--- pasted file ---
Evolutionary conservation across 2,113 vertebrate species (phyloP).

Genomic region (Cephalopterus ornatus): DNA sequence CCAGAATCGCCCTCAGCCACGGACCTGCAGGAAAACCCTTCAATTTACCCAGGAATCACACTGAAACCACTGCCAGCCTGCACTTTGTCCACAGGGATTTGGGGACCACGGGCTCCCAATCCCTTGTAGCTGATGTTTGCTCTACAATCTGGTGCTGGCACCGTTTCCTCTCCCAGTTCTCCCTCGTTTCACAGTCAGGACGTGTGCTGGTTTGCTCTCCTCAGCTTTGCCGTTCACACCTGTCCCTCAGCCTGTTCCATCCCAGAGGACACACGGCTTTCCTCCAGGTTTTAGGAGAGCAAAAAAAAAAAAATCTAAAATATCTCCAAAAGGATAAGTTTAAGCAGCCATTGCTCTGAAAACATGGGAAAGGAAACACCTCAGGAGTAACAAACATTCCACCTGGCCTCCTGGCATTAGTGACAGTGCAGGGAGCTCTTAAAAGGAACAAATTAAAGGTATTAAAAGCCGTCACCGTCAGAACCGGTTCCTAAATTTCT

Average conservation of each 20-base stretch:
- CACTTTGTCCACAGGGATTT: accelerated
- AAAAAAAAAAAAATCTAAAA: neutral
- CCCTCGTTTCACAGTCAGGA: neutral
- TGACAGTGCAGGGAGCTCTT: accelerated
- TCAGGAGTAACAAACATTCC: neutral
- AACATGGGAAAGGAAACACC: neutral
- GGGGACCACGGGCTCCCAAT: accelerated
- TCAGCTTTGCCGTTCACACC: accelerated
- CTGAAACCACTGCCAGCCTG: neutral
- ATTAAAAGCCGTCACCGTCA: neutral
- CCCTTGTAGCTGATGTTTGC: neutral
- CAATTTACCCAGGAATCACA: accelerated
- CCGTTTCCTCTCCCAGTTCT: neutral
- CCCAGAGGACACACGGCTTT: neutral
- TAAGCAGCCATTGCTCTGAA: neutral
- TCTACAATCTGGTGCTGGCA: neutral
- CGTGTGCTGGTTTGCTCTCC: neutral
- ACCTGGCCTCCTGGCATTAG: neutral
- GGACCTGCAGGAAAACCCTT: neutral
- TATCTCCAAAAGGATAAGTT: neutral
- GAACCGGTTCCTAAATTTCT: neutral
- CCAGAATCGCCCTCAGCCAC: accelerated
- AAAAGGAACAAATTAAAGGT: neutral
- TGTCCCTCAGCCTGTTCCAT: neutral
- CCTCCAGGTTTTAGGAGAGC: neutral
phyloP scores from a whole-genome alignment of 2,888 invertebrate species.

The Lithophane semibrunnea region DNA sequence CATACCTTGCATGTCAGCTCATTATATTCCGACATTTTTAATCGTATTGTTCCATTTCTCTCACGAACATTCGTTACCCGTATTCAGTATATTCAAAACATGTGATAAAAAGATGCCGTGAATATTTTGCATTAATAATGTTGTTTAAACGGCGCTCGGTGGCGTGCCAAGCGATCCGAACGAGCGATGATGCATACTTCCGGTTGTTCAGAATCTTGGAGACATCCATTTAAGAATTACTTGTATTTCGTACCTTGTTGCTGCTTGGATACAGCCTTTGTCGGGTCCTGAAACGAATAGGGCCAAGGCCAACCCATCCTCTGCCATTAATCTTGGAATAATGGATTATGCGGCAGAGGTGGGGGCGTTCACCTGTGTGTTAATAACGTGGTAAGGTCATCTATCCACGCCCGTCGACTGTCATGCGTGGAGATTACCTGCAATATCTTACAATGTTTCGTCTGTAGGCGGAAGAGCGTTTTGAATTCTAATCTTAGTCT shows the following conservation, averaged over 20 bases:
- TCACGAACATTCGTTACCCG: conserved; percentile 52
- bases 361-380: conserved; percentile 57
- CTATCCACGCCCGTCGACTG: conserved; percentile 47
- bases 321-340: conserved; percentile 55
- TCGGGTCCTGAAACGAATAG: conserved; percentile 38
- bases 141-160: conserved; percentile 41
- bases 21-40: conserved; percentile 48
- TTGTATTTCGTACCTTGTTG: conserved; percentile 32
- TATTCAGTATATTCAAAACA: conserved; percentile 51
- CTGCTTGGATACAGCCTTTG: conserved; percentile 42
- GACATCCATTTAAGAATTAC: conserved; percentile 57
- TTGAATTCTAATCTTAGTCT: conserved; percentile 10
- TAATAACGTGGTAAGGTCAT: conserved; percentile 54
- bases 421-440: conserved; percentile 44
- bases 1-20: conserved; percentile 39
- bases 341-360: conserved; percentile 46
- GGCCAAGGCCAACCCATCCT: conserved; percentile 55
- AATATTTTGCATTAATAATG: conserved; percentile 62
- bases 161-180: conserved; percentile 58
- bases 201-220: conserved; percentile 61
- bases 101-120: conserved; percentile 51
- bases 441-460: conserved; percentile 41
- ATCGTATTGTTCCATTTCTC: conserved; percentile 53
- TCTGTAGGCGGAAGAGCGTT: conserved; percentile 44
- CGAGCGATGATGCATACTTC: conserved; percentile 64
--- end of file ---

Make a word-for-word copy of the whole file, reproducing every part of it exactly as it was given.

Evolutionary conservation across 2,113 vertebrate species (phyloP).

Genomic region (Cephalopterus ornatus): DNA sequence CCAGAATCGCCCTCAGCCACGGACCTGCAGGAAAACCCTTCAATTTACCCAGGAATCACACTGAAACCACTGCCAGCCTGCACTTTGTCCACAGGGATTTGGGGACCACGGGCTCCCAATCCCTTGTAGCTGATGTTTGCTCTACAATCTGGTGCTGGCACCGTTTCCTCTCCCAGTTCTCCCTCGTTTCACAGTCAGGACGTGTGCTGGTTTGCTCTCCTCAGCTTTGCCGTTCACACCTGTCCCTCAGCCTGTTCCATCCCAGAGGACACACGGCTTTCCTCCAGGTTTTAGGAGAGCAAAAAAAAAAAAATCTAAAATATCTCCAAAAGGATAAGTTTAAGCAGCCATTGCTCTGAAAACATGGGAAAGGAAACACCTCAGGAGTAACAAACATTCCACCTGGCCTCCTGGCATTAGTGACAGTGCAGGGAGCTCTTAAAAGGAACAAATTAAAGGTATTAAAAGCCGTCACCGTCAGAACCGGTTCCTAAATTTCT

Average conservation of each 20-base stretch:
- CACTTTGTCCACAGGGATTT: accelerated
- AAAAAAAAAAAAATCTAAAA: neutral
- CCCTCGTTTCACAGTCAGGA: neutral
- TGACAGTGCAGGGAGCTCTT: accelerated
- TCAGGAGTAACAAACATTCC: neutral
- AACATGGGAAAGGAAACACC: neutral
- GGGGACCACGGGCTCCCAAT: accelerated
- TCAGCTTTGCCGTTCACACC: accelerated
- CTGAAACCACTGCCAGCCTG: neutral
- ATTAAAAGCCGTCACCGTCA: neutral
- CCCTTGTAGCTGATGTTTGC: neutral
- CAATTTACCCAGGAATCACA: accelerated
- CCGTTTCCTCTCCCAGTTCT: neutral
- CCCAGAGGACACACGGCTTT: neutral
- TAAGCAGCCATTGCTCTGAA: neutral
- TCTACAATCTGGTGCTGGCA: neutral
- CGTGTGCTGGTTTGCTCTCC: neutral
- ACCTGGCCTCCTGGCATTAG: neutral
- GGACCTGCAGGAAAACCCTT: neutral
- TATCTCCAAAAGGATAAGTT: neutral
- GAACCGGTTCCTAAATTTCT: neutral
- CCAGAATCGCCCTCAGCCAC: accelerated
- AAAAGGAACAAATTAAAGGT: neutral
- TGTCCCTCAGCCTGTTCCAT: neutral
- CCTCCAGGTTTTAGGAGAGC: neutral
phyloP scores from a whole-genome alignment of 2,888 invertebrate species.

The Lithophane semibrunnea region DNA sequence CATACCTTGCATGTCAGCTCATTATATTCCGACATTTTTAATCGTATTGTTCCATTTCTCTCACGAACATTCGTTACCCGTATTCAGTATATTCAAAACATGTGATAAAAAGATGCCGTGAATATTTTGCATTAATAATGTTGTTTAAACGGCGCTCGGTGGCGTGCCAAGCGATCCGAACGAGCGATGATGCATACTTCCGGTTGTTCAGAATCTTGGAGACATCCATTTAAGAATTACTTGTATTTCGTACCTTGTTGCTGCTTGGATACAGCCTTTGTCGGGTCCTGAAACGAATAGGGCCAAGGCCAACCCATCCTCTGCCATTAATCTTGGAATAATGGATTATGCGGCAGAGGTGGGGGCGTTCACCTGTGTGTTAATAACGTGGTAAGGTCATCTATCCACGCCCGTCGACTGTCATGCGTGGAGATTACCTGCAATATCTTACAATGTTTCGTCTGTAGGCGGAAGAGCGTTTTGAATTCTAATCTTAGTCT shows the following conservation, averaged over 20 bases:
- TCACGAACATTCGTTACCCG: conserved; percentile 52
- bases 361-380: conserved; percentile 57
- CTATCCACGCCCGTCGACTG: conserved; percentile 47
- bases 321-340: conserved; percentile 55
- TCGGGTCCTGAAACGAATAG: conserved; percentile 38
- bases 141-160: conserved; percentile 41
- bases 21-40: conserved; percentile 48
- TTGTATTTCGTACCTTGTTG: conserved; percentile 32
- TATTCAGTATATTCAAAACA: conserved; percentile 51
- CTGCTTGGATACAGCCTTTG: conserved; percentile 42
- GACATCCATTTAAGAATTAC: conserved; percentile 57
- TTGAATTCTAATCTTAGTCT: conserved; percentile 10
- TAATAACGTGGTAAGGTCAT: conserved; percentile 54
- bases 421-440: conserved; percentile 44
- bases 1-20: conserved; percentile 39
- bases 341-360: conserved; percentile 46
- GGCCAAGGCCAACCCATCCT: conserved; percentile 55
- AATATTTTGCATTAATAATG: conserved; percentile 62
- bases 161-180: conserved; percentile 58
- bases 201-220: conserved; percentile 61
- bases 101-120: conserved; percentile 51
- bases 441-460: conserved; percentile 41
- ATCGTATTGTTCCATTTCTC: conserved; percentile 53
- TCTGTAGGCGGAAGAGCGTT: conserved; percentile 44
- CGAGCGATGATGCATACTTC: conserved; percentile 64